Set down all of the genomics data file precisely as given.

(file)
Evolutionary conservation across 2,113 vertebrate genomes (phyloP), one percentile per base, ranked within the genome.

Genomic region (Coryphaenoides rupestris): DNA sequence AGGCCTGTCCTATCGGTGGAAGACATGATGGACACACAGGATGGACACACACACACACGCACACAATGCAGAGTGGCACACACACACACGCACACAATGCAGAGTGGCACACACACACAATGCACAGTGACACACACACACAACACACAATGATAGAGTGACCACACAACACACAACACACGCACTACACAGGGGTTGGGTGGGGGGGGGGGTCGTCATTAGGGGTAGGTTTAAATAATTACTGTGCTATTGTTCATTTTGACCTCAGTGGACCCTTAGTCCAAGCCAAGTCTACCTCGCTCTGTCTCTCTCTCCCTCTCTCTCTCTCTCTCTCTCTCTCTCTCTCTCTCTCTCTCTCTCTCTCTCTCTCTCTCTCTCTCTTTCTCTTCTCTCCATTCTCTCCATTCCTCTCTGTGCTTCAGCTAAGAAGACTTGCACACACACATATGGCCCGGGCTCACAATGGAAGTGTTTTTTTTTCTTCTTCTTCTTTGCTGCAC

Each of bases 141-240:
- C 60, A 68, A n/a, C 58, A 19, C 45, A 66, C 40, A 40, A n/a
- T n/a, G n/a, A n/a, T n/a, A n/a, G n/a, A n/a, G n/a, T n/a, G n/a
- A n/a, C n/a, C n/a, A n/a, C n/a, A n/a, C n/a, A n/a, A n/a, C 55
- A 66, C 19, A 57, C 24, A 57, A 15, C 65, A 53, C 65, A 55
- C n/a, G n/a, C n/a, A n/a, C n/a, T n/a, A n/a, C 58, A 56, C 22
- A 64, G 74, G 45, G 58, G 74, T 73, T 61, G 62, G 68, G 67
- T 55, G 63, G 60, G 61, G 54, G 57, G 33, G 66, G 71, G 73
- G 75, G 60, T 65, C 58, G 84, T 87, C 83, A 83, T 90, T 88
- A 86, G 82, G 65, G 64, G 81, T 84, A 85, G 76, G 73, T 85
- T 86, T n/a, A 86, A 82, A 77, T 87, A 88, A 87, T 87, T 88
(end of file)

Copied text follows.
Evolutionary conservation across 2,113 vertebrate genomes (phyloP), one percentile per base, ranked within the genome.

Genomic region (Coryphaenoides rupestris): DNA sequence AGGCCTGTCCTATCGGTGGAAGACATGATGGACACACAGGATGGACACACACACACACGCACACAATGCAGAGTGGCACACACACACACGCACACAATGCAGAGTGGCACACACACACAATGCACAGTGACACACACACACAACACACAATGATAGAGTGACCACACAACACACAACACACGCACTACACAGGGGTTGGGTGGGGGGGGGGGTCGTCATTAGGGGTAGGTTTAAATAATTACTGTGCTATTGTTCATTTTGACCTCAGTGGACCCTTAGTCCAAGCCAAGTCTACCTCGCTCTGTCTCTCTCTCCCTCTCTCTCTCTCTCTCTCTCTCTCTCTCTCTCTCTCTCTCTCTCTCTCTCTCTCTCTCTCTCTCTTTCTCTTCTCTCCATTCTCTCCATTCCTCTCTGTGCTTCAGCTAAGAAGACTTGCACACACACATATGGCCCGGGCTCACAATGGAAGTGTTTTTTTTTCTTCTTCTTCTTTGCTGCAC

Each of bases 141-240:
- C 60, A 68, A n/a, C 58, A 19, C 45, A 66, C 40, A 40, A n/a
- T n/a, G n/a, A n/a, T n/a, A n/a, G n/a, A n/a, G n/a, T n/a, G n/a
- A n/a, C n/a, C n/a, A n/a, C n/a, A n/a, C n/a, A n/a, A n/a, C 55
- A 66, C 19, A 57, C 24, A 57, A 15, C 65, A 53, C 65, A 55
- C n/a, G n/a, C n/a, A n/a, C n/a, T n/a, A n/a, C 58, A 56, C 22
- A 64, G 74, G 45, G 58, G 74, T 73, T 61, G 62, G 68, G 67
- T 55, G 63, G 60, G 61, G 54, G 57, G 33, G 66, G 71, G 73
- G 75, G 60, T 65, C 58, G 84, T 87, C 83, A 83, T 90, T 88
- A 86, G 82, G 65, G 64, G 81, T 84, A 85, G 76, G 73, T 85
- T 86, T n/a, A 86, A 82, A 77, T 87, A 88, A 87, T 87, T 88